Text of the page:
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Fathers’ bad eating habits around conception can impact child’s future health

In a new study, researchers investigated whether a father’s bad eating habits could have a direct impact on the health of their children.

There is evidence showing that healthy, fertile men have high-quality sperm compared to men with bad eating habits and who are overweight, smoke, drink excessively, and who have type 2 diabetes. However, when looking for information about the importance of a healthy diet when trying to conceive and its impacts on a child, there is a lot of information available for mothers and not enough for fathers.

Male reproductive health is an important aspect of a healthy pregnancy

During conception, men do not just contribute half of the genes to make a child, their sperm also contributes to ensuring a healthy pregnancy. Seminal plasma, which is part of the seminal fluid in an ejaculation, provides a protective medium for sperm during their journey along the female reproductive tract. It also plays a role in influencing pregnancy outcomes. Therefore, male reproductive health is also an important consideration.

It is well understood that a mother’s eating habits and diet while they are pregnant can have an impact on the child’s development and health. But does a father’s health at the time of conception determine the development and life-long risk of disease of their children?

A new study in the United Kingdom aimed to bridge this gap and gain a better understanding of the impact a father’s eating habits could have long-term on his offspring and the underlying mechanisms. They developed a mouse model to determine whether a poor-quality diet has an impact on sperm quality, fetal development, long-term growth and the health of the adult offspring.  The study was carried out on mice at the University of Nottingham in England. Male mice were fed either a normal diet or a low-protein diet. Their findings were recently published in PNAS.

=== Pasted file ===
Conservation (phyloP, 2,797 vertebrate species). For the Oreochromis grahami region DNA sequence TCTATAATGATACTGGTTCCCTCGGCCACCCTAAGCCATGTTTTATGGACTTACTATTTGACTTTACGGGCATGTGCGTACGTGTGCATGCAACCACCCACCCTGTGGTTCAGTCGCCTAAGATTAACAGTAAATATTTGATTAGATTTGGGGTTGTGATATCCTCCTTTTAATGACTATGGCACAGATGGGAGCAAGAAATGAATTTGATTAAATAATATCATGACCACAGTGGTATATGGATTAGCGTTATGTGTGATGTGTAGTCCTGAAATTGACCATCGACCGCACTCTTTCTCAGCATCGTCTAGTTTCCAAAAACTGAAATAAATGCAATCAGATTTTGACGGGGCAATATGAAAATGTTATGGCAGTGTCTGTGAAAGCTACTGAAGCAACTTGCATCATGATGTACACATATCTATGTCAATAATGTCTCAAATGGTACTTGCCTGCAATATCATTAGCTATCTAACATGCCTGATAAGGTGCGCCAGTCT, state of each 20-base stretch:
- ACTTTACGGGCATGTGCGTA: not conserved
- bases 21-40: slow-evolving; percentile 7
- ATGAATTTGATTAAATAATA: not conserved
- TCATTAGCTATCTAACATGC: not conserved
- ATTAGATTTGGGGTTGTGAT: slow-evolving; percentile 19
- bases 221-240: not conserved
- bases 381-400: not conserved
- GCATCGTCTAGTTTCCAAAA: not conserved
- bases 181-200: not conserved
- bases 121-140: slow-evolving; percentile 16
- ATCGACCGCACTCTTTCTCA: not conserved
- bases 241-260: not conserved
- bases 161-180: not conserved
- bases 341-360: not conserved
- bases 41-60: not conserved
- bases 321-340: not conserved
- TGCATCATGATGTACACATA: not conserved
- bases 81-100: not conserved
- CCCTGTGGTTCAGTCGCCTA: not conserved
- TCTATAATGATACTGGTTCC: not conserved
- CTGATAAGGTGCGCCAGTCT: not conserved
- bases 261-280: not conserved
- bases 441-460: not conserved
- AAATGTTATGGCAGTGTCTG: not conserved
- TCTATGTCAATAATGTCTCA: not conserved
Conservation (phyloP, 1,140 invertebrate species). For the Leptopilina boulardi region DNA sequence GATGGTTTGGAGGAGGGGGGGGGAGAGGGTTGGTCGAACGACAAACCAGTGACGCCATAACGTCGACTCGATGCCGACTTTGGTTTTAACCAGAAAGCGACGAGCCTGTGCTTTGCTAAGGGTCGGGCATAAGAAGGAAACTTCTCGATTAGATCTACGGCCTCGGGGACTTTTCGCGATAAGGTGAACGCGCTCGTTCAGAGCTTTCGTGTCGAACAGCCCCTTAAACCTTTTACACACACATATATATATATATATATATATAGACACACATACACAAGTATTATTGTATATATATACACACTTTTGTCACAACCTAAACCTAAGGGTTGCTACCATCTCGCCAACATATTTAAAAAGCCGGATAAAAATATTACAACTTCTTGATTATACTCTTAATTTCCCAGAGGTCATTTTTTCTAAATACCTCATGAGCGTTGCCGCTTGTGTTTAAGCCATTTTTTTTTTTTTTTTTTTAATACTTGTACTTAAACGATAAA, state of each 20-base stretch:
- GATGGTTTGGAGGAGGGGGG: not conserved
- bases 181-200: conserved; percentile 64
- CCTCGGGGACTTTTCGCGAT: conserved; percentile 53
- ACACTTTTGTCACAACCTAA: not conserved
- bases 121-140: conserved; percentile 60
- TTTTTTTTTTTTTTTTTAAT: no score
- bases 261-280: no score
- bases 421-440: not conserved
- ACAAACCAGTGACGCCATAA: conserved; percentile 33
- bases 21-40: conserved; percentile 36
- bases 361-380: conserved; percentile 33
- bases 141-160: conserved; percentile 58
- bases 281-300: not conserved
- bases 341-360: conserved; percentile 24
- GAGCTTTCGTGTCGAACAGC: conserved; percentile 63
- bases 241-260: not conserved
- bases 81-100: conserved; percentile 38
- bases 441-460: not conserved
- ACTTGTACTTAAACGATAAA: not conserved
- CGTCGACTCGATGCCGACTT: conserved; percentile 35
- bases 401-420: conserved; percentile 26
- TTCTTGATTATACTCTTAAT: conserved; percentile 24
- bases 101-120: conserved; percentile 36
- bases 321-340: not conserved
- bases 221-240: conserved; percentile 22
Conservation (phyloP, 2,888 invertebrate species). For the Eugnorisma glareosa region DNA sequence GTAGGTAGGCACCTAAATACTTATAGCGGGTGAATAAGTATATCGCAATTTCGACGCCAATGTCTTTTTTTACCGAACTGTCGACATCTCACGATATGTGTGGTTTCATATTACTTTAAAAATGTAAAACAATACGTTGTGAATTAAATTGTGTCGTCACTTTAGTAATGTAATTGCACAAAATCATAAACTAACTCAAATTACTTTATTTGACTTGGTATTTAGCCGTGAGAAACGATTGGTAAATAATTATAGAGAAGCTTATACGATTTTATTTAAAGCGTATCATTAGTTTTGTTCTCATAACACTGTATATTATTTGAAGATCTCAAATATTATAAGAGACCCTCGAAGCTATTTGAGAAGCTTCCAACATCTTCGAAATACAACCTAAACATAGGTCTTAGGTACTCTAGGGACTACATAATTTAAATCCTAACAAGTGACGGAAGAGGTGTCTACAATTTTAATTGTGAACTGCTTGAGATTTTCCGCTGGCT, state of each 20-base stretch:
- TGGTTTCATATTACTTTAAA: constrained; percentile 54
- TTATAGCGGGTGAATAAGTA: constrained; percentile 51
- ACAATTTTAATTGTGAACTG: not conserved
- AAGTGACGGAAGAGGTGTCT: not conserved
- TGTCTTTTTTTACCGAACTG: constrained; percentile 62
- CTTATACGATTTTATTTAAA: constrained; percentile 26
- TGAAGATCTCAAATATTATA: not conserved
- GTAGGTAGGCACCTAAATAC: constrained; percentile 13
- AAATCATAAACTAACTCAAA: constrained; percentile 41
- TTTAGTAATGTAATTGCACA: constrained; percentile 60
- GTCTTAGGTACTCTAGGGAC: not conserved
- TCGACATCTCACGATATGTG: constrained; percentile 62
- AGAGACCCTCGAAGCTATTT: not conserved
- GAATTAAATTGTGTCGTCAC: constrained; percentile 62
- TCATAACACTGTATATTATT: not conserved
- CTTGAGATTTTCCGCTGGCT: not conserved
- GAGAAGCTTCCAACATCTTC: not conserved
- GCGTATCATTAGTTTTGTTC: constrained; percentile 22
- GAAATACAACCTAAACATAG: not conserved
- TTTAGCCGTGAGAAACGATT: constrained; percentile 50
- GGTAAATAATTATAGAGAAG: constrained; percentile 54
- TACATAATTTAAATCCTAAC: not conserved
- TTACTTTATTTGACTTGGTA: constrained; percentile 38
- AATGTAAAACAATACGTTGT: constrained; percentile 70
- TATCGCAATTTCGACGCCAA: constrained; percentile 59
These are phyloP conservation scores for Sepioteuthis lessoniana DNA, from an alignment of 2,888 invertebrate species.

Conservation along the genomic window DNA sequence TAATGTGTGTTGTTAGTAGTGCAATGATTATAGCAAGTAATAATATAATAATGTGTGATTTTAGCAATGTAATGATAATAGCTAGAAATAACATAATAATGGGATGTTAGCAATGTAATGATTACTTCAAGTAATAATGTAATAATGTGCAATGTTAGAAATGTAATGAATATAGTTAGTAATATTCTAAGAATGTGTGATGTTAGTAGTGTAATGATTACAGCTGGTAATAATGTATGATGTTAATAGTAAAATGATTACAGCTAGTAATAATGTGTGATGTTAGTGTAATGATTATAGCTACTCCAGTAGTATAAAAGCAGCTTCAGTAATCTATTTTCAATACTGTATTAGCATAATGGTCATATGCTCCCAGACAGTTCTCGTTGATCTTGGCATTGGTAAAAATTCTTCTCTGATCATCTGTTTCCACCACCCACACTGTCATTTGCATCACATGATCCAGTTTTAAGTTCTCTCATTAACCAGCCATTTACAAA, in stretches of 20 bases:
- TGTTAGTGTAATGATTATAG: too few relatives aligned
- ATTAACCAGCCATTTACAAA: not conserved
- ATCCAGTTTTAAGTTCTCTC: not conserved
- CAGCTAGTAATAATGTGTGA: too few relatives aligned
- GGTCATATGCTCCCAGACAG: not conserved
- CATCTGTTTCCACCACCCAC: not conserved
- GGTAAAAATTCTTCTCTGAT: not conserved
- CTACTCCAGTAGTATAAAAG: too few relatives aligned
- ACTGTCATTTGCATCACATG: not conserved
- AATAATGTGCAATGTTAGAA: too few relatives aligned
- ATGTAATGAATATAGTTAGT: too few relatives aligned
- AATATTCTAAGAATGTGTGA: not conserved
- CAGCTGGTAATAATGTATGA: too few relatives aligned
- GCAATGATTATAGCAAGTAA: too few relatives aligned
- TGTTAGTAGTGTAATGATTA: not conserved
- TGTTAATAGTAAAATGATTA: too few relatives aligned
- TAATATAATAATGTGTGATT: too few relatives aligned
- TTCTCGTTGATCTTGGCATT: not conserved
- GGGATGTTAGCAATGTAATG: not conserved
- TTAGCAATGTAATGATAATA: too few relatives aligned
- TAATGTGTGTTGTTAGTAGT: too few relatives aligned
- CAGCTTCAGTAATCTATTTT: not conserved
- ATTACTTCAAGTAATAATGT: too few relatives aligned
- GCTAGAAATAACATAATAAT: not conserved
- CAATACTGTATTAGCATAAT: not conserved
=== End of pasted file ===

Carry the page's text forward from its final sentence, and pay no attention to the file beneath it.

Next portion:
A father’s poor diet before conception can result in obese or overweight offspring

The findings showed that mice fed a poor diet (low-protein diet) produced sperm with fewer chemical changes in their DNA which regulate gene expression compared to the mice fed a normal diet. The results also showed that seminal fluid suppressed inflammatory and immunological responses in the mother’s womb, which is essential for a healthy pregnancy. The researchers observed the changes in sperm and seminal plasma due to a poor diet (low-protein diet) resulted in offspring more likely to be obese or overweight, reduced expression of genes involved in metabolizing fat, and displaying symptoms of type 2 diabetes.

While this study used an animal model, the researchers believe their findings are also relevant for humans as well. These findings provide evidence that when a child is conceived, the environment the embryo is developing in and the quality of genetic material passed on by the father are both important. The study shows that a father’s diet can not only alter the composition of seminal plasma but can also have an impact on the health of their offspring.

A need for educational information on bad eating habits of prospective fathers

In conclusion, this study not only provided evidence that a father’s diet affects the development and long-term health of their children but also insights into how these effects occur. Based on the observations in this study, there needs to be improvements in the available information about diet, bad eating habits, and lifestyle choices of prospective fathers.

Written by Lacey Hizartzidis, PhD


  1. Watkins AJ, Dias I, Tsuro H, et al. Paternal diet programs offspring health through sperm- and seminal plasma-specific pathways in mice. Proc Natl Acad Sci. August 2018. http://www.pnas.org/content/early/2018/08/21/1806333115.abstract.
  2. Father’s diet could affect the long-term health of his offspring. EurekAlert! Science News website https://www.eurekalert.org/pub_releases/2018-08/uon-fdc082918.php. Access September 14, 2018.
Lacey Hizartzidis PhD
Lacey Hizartzidis PhD
Lacey has a Ph.D. in Medicinal Chemistry from the University of Newcastle in Australia. Her research investigated the use of flow chemistry to synthesize potential anti-cancer agents. Having authored a number of articles published in international journals, she has developed a love for writing. Coupled with her passion for science and health, Lacey truly enjoys writing for Medical News Bulletin and helping people to understand the important and exciting scientific research being conducted around the world. With an adventurous spirit, Lacey also enjoys travelling the world, living a healthy life and helping others to do so as well.


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